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5 Best DirtTRI Bikes You Don’t Know About

Scott, Specialized, Cannondale, Trek, and Giant have all had a big presence in the off-road triathlon world. These “big” brands have won numerous XTERRA titles and created some truly remarkable machines. However, they’re not the only game in town and some of the “little guys”  are putting out some fabulous options. Below are 5 of our favorites. Check back with dirtTRI.com in the coming months for on dirt and long term reviews of these amazing bikes.

YETI – ASR C 

Yeti_ASR

Back in the 90’s Yeti created the bikes you wanted to be on. Juliana Furtado, John Tomac, and many of the other top pros in the early days of mountain biking graced the saddles of the venerable Colorado brand. Over the years Yeti transitioned to more of a gravity focus with few to no real cross country options. First introduced in 2001, the ASR stagnated and eventually disappeared completely from the Yeti line.

Now its back and back in a big way. Designed as a XC racer that can hold its own as an Enduro rig, the ASR C is an intriguing mix of style and function. Offered in various builds, offering 120mm front/100mm rear suspension, and splitting wheel size by 27.5 for XS and S izes while M-XL sizes get 29ers. We can’t wait to get on this bike. Seriously, you’ve got to love that Yeti turquoise, it just stirs up all those grunge laden desires you know you too had back in the day.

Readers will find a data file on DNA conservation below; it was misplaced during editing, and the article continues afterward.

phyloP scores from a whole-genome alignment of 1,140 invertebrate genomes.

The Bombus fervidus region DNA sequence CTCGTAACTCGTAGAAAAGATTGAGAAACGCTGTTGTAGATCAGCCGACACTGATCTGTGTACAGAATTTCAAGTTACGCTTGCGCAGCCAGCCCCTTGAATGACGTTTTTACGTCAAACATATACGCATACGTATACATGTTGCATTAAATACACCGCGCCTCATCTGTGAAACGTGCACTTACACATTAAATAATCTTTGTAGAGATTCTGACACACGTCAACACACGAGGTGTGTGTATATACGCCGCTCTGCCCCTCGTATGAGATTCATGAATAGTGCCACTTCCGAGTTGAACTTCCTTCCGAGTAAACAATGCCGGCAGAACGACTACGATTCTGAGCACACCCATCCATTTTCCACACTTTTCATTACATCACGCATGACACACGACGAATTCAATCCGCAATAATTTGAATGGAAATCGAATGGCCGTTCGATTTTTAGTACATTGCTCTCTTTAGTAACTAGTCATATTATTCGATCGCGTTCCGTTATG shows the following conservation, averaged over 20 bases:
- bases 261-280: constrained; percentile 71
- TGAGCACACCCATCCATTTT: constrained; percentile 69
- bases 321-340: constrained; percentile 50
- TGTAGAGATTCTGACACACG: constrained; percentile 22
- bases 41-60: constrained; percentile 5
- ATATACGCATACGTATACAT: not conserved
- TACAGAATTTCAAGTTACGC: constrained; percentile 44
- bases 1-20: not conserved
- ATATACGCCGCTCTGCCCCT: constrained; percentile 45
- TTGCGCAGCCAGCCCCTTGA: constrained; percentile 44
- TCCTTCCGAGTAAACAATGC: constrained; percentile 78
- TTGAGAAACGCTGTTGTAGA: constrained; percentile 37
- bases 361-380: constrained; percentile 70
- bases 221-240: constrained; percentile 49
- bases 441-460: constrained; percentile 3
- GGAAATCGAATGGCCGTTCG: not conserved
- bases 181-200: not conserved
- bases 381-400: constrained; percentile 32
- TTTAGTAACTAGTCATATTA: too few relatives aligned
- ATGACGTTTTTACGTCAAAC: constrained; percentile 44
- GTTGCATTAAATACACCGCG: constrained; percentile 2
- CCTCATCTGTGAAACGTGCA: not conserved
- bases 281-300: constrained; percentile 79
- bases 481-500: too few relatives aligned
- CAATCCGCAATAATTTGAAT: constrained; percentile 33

$4,199 – $9,999

www.yeticycles.com

LAPIERRE – XR929

 

Lapierre_XR929

 

Lapierre is one of those companies that seems to have the unenviable talent of staying just off the radar. They make quality products that do well in their home European market but get lost in the shuffle abroad.

The XR 929 is the bike that will help Lapierre take out the megaphone, step up on the apple box and start screaming “HEY! Look at this freakin bike!”.

The XR 929 is as high tech as it gets. Rocking the new SRAM RS-1 fork, an ultra-light full carbon frame, and most importantly Lapierre’s  E:i Shock Auto Technology. Lapierre explains the E:i system as: